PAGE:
Chagos Archipelago

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Place.png Chagos ArchipelagoRdf-icon.png
Chagos map.PNG
LocationsIndian Ocean
Subpage(s)Chagos Archipelago/Depopulation

The Chagos Archipelago is in a remote but strategically very useful location in the Indian Ocean.

Mauritius

The islands were administered with Mauritius as part of the British Empire. When granted independence, the Mauritian was "frightened"[citation needed] into accepting continued UK control of the islands amid an indication that other wise it would not be given independence. The UK paid the self-governing colony of Mauritius £3m for the islands.[1]

Expulsion of inhabitants

Full article: Stub class article Chagos Archipelago/Depopulation
Denis Greenhill's 1966 cable

The islands were were cleared of inhabitants by the UK from 1965 onwards to prevent interruptions to military operations. The US established a military base.

US purposes

The US used the Chagos Islands for "extraordinary rendition".

UK Policy

A UK Foreign Office memo of 1980 recommended to then Foreign Secretary that “no journalists should be allowed to visit Diego Garcia” and that visits by MPs be kept to a minimum to keep out those “who deliberately stir up unwelcome questions”.[2]

Right to return

In 2000, UK foreign secretary Robin Cook resisted pressure from the US and promised the displaced citizens of the Chagos Islands the right to return to the Outer Chagos Islands.[3] His successor Jack Straw reneged on this promise.[4]

2019 ICJ ruling

The ICJ ruled that the UK should hand back the Chagos Islands to Mauritius "as rapidly as possible" and that continued UK occupation of the remote archipelago is illegal.[5] The General Assembly reaffirmed this decision by a vote of 116 in favour, to 6 against (Australia, Hungary, Israel, Maldives, UK and the US).[6]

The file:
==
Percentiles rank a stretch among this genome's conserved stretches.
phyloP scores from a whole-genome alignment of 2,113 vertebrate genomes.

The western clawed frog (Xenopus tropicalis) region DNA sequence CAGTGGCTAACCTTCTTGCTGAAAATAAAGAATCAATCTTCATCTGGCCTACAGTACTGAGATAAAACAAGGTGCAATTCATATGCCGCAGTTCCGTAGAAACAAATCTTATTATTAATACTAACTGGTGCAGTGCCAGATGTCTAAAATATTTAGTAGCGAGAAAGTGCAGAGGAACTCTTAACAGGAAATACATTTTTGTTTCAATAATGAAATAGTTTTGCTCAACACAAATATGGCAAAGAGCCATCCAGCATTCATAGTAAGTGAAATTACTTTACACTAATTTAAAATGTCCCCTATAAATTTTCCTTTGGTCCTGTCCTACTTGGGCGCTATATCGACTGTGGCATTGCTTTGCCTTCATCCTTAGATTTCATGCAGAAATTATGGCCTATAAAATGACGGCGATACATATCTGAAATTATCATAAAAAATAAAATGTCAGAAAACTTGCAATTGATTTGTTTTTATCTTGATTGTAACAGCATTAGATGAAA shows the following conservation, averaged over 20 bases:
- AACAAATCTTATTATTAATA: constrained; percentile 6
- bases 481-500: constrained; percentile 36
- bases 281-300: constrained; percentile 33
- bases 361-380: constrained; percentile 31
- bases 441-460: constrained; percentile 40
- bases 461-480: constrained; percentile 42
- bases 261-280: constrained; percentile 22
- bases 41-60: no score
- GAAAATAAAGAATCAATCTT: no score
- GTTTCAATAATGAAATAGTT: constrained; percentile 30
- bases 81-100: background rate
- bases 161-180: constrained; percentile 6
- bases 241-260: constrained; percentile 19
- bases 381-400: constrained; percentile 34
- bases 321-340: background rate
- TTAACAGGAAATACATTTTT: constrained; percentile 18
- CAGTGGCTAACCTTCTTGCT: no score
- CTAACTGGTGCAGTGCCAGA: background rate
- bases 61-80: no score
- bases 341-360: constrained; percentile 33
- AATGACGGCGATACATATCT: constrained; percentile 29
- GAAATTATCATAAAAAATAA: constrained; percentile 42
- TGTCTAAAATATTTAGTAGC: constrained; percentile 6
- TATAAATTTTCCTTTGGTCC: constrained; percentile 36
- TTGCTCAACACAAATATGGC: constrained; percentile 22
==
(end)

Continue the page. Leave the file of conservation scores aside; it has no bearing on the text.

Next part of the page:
Related Documents

TitleTypePublication dateAuthor(s)Description
Document:Depopulation of the Chagos Islands 1965-73book extract12 February 2007Mark Curtis
Document:Falklands and Chagos - A Tale of Two Islandsessay21 March 2012PeterThe UK official narrative of the Falklands War is that its primary objective was to free a plucky island people from subjugation by Argentina. This article compares their treatment with that of a similar sized settled, British-protected population, on a similarly remote island archepelago, a decade earlier.
Document:The World War on Democracyarticle19 January 2012John PilgerAn illustration of the true nature of 'Globalisation' by recounting the story of the Chagos Islanders and their Machiavellian abuse at the hands of the UK government.


References